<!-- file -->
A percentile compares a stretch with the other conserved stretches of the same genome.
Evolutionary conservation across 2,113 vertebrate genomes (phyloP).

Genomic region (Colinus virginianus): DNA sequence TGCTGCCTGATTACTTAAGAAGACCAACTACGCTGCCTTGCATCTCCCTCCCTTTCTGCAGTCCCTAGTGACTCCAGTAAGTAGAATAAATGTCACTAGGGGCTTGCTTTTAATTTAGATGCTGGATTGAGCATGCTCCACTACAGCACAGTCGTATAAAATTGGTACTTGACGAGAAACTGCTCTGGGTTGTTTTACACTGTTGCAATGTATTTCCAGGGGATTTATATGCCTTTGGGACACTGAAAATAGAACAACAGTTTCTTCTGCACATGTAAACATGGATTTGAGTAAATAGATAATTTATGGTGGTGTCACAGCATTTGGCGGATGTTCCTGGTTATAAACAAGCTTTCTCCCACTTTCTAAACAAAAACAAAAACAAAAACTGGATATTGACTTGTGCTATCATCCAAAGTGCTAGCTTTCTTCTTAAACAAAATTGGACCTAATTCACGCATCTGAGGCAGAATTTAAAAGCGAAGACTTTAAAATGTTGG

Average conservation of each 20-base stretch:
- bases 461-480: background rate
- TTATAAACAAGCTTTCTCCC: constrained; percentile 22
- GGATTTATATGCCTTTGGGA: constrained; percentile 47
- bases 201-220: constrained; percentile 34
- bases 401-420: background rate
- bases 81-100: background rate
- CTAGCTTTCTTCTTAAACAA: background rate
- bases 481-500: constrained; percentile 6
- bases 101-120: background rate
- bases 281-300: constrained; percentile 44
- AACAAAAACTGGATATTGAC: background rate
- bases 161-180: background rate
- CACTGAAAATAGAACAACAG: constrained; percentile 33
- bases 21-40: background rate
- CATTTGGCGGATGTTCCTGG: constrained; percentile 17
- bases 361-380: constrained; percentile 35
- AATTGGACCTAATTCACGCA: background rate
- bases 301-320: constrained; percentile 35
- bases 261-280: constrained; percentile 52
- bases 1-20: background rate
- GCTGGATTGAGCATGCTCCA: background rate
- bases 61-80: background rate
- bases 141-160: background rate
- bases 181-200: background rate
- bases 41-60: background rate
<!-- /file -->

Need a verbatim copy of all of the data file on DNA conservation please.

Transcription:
A percentile compares a stretch with the other conserved stretches of the same genome.
Evolutionary conservation across 2,113 vertebrate genomes (phyloP).

Genomic region (Colinus virginianus): DNA sequence TGCTGCCTGATTACTTAAGAAGACCAACTACGCTGCCTTGCATCTCCCTCCCTTTCTGCAGTCCCTAGTGACTCCAGTAAGTAGAATAAATGTCACTAGGGGCTTGCTTTTAATTTAGATGCTGGATTGAGCATGCTCCACTACAGCACAGTCGTATAAAATTGGTACTTGACGAGAAACTGCTCTGGGTTGTTTTACACTGTTGCAATGTATTTCCAGGGGATTTATATGCCTTTGGGACACTGAAAATAGAACAACAGTTTCTTCTGCACATGTAAACATGGATTTGAGTAAATAGATAATTTATGGTGGTGTCACAGCATTTGGCGGATGTTCCTGGTTATAAACAAGCTTTCTCCCACTTTCTAAACAAAAACAAAAACAAAAACTGGATATTGACTTGTGCTATCATCCAAAGTGCTAGCTTTCTTCTTAAACAAAATTGGACCTAATTCACGCATCTGAGGCAGAATTTAAAAGCGAAGACTTTAAAATGTTGG

Average conservation of each 20-base stretch:
- bases 461-480: background rate
- TTATAAACAAGCTTTCTCCC: constrained; percentile 22
- GGATTTATATGCCTTTGGGA: constrained; percentile 47
- bases 201-220: constrained; percentile 34
- bases 401-420: background rate
- bases 81-100: background rate
- CTAGCTTTCTTCTTAAACAA: background rate
- bases 481-500: constrained; percentile 6
- bases 101-120: background rate
- bases 281-300: constrained; percentile 44
- AACAAAAACTGGATATTGAC: background rate
- bases 161-180: background rate
- CACTGAAAATAGAACAACAG: constrained; percentile 33
- bases 21-40: background rate
- CATTTGGCGGATGTTCCTGG: constrained; percentile 17
- bases 361-380: constrained; percentile 35
- AATTGGACCTAATTCACGCA: background rate
- bases 301-320: constrained; percentile 35
- bases 261-280: constrained; percentile 52
- bases 1-20: background rate
- GCTGGATTGAGCATGCTCCA: background rate
- bases 61-80: background rate
- bases 141-160: background rate
- bases 181-200: background rate
- bases 41-60: background rate